Leptin actions in the HPG axis and male reproductive tract, specifically in Sertoli cells.

Figure 1.
Leptin actions in the HPG axis and male reproductive tract, specifically in Sertoli cells.

(A) Leptin produced in the adipocytes travels to the hypothalamus, where it participates in the maintenance of whole-body energy homeostasis. ROS are closely linked with leptin, with several studies highlighting their importance for leptin actions. Higher levels of leptin also have an inhibitory effect on steroidogenesis. (B) Simplified representation of Sertoli cell metabolism. Leptin has shown the ability to modulate acetate and the glycolytic profile of Sertoli cells. Several studies have also reported leptin's involvement in mitochondrial biogenesis. ▾: Reactive oxygen species. →: stimulation. ┤: inhibition. GnRH: gonadotropin-releasing hormone; FSH: follicle-stimulating hormone; LH: luteinizing hormone; GLUT: glucose transporter; LepR: leptin receptor; LDH: lactate dehydrogenase; PDH: pyruvate dehydrogenase.

Figure 1.
Leptin actions in the HPG axis and male reproductive tract, specifically in Sertoli cells.

(A) Leptin produced in the adipocytes travels to the hypothalamus, where it participates in the maintenance of whole-body energy homeostasis. ROS are closely linked with leptin, with several studies highlighting their importance for leptin actions. Higher levels of leptin also have an inhibitory effect on steroidogenesis. (B) Simplified representation of Sertoli cell metabolism. Leptin has shown the ability to modulate acetate and the glycolytic profile of Sertoli cells. Several studies have also reported leptin's involvement in mitochondrial biogenesis. ▾: Reactive oxygen species. →: stimulation. ┤: inhibition. GnRH: gonadotropin-releasing hormone; FSH: follicle-stimulating hormone; LH: luteinizing hormone; GLUT: glucose transporter; LepR: leptin receptor; LDH: lactate dehydrogenase; PDH: pyruvate dehydrogenase.

Onset of puberty is an important event in the organism gated by multiple metabolic factors that inform the reproductive system about the whole-body energy status, so that the pulse of GnRH can be triggered. Leptin-deficient individuals are infertile and fail to advance into puberty unless treated with exogenous leptin [95]. In male rats, leptin administration causes a dose-dependent stimulation of GnRH production [96] and, in male humans, leptin values peak right before puberty [97]. This peak precedes the rise in free testosterone observed during puberty. Interestingly, women have higher concentrations of circulating leptin than men. Differences in fat distribution between sexes can explain some of these differences. However, women have higher concentrations of circulating leptin per unit of fat mass than men, which suggests that circulating concentrations of gonadal steroids are behind the sexual dimorphism of leptin levels [98,99]. In fact, leptin has an inhibitory effect in testosterone production, while estrogens stimulate leptin release from adipocytes, which could explain the decrease in serum leptin concentrations after puberty in men, whereas in women higher concentrations of leptin are found in the later stages of puberty (Figure 1A) [100,101]. Altogether, these findings clearly advocate for a crucial role for leptin in the onset of puberty, with leptin indirectly affecting GnRH production.

Exogenous leptin administration stimulates the HPG axis in ob/ob mice, leading to normalization of sperm parameters and fertility [102]. Leptin administration to animals with hypogonadotropic hypogonadism induced by dietary restriction increases LH secretion and, consequently, testosterone levels thus reversing this state [103]. Moreover, morbidly obese men also present low circulating gonadotropins and testosterone levels, a hypogonadotropic hypogonadism for which evidence suggests to be a consequence of leptin resistance [104,105].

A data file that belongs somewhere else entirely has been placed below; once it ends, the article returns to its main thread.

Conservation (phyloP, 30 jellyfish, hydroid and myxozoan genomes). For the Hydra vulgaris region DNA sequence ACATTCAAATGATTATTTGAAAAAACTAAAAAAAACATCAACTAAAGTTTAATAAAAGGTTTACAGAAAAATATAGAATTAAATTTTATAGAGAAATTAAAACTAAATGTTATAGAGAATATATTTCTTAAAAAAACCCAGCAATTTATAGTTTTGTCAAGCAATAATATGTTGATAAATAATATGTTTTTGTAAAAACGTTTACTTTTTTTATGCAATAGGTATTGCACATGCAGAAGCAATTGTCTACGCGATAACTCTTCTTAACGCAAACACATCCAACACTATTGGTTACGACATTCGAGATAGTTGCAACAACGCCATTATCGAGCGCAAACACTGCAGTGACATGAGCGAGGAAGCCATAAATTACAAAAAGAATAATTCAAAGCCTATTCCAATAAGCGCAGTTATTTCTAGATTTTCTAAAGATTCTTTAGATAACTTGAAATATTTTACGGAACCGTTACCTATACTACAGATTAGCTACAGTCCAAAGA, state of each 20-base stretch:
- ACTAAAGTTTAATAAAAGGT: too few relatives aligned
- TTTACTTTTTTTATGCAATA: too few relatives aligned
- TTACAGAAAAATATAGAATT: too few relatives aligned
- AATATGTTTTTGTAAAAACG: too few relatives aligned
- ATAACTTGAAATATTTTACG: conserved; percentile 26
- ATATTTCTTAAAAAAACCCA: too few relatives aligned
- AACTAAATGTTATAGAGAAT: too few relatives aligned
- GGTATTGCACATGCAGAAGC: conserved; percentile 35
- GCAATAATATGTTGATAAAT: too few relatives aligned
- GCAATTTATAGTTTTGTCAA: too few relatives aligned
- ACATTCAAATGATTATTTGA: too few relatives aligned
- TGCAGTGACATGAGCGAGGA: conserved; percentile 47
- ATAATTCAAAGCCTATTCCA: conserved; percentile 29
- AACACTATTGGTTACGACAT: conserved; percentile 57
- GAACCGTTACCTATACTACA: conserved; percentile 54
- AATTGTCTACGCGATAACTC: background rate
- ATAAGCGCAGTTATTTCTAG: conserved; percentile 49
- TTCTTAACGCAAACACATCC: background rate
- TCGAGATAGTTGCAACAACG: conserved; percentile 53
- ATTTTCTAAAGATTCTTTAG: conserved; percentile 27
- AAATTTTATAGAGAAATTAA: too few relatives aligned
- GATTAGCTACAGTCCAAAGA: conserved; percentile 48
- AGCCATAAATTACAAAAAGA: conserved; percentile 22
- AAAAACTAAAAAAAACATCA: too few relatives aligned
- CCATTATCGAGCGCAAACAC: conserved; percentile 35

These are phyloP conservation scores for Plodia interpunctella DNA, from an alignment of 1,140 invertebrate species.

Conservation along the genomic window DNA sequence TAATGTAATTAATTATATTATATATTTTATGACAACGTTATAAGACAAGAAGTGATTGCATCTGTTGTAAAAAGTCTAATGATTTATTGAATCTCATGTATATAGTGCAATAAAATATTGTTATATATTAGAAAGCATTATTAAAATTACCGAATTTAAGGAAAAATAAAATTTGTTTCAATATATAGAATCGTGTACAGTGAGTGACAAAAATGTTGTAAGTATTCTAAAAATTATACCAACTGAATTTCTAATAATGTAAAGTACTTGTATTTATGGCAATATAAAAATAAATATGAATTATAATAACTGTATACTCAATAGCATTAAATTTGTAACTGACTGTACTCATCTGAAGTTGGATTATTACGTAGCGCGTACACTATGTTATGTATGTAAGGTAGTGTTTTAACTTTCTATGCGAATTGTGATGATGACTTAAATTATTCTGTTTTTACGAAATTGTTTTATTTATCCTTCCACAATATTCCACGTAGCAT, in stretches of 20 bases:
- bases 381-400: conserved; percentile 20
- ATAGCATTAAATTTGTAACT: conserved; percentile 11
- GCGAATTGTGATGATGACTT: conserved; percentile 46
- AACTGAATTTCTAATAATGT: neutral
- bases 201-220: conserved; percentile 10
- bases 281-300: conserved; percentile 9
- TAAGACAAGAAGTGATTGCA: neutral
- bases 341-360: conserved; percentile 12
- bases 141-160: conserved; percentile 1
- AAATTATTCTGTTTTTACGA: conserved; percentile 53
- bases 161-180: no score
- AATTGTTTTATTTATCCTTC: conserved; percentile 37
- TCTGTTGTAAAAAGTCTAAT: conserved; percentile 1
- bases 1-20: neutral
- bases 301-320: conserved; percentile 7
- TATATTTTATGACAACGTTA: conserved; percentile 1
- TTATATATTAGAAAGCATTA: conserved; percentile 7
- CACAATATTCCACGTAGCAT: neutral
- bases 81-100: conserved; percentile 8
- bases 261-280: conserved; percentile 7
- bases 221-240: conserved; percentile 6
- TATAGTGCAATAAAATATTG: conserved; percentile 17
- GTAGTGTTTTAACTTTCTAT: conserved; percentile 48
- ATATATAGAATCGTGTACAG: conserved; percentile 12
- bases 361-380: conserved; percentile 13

In fact, leptin has a direct influence on the pituitary gonadotropes, of the pars tuberalis and pars distalis, which express LepR [106]. Leptin stimulates GnRH release in hypothalamic explants, and FSH and LH release from the anterior pituitary of adult male rats in vitro. However, in vivo, leptin stimulates LH but not FSH release [107]. Leptin-induced gonadotropin release is suggested to be mediated by nitric oxide, as a nitric oxide synthase competitive inhibitor is able to suppress leptin-induced LH release. Leptin seems to act both at hypothalamic and pituitary levels by stimulating nitric oxide release, presumably through activation of receptors on both locations, which results in the release of GnRH and LH, respectively [108]. Furthermore, both gonadotropes and somatotropes also locally produce leptin when stimulated by GnRH and neuropeptide Y (NPY) [109,110].

Leptin actions in the male reproductive function

Through the past decades, leptin emerged as a key player for a normal reproductive function. In fact, leptin effects in female fertility were the first to be described [11]. However, leptin role as a master regulator of male fertility is still a matter of debate. Besides the above-mentioned actions in the hypothalamus, leptin also acts at the gonadal level, both in the ovaries and in the testis.

In males, hyperleptinemia has been proposed as a negative modulator of steroidogenesis and spermatogenesis [111]. In the human testis, Leydig cells are responsible for androgen production under pituitary LH control. These cells are paramount for the establishment and maintenance of the male reproductive potential. High leptin levels negatively affect serum testosterone levels [112]. In the testis, leptin is suggested to act as a steroidogenesis-inhibiting factor, which can provide an explanation for the decreased testosterone production observed in obese men with high leptin levels (Figure 1A) [113]. In fact, leptin inhibitory effect in steroidogenesis was also observed in other peripheral tissues such as the ovaries and adrenal glands [114,115]. Further contributing to decreased testosterone levels observed in obese men is the aromatization of testosterone to estradiol in peripheral fat tissues which is also increased [116]. Moreover, hyperleptinemia in mice was shown to decrease the number of Leydig and germ cells, the diameter of seminiferous tubules, weight and volume of the testes, while the offspring number was also reduced [117].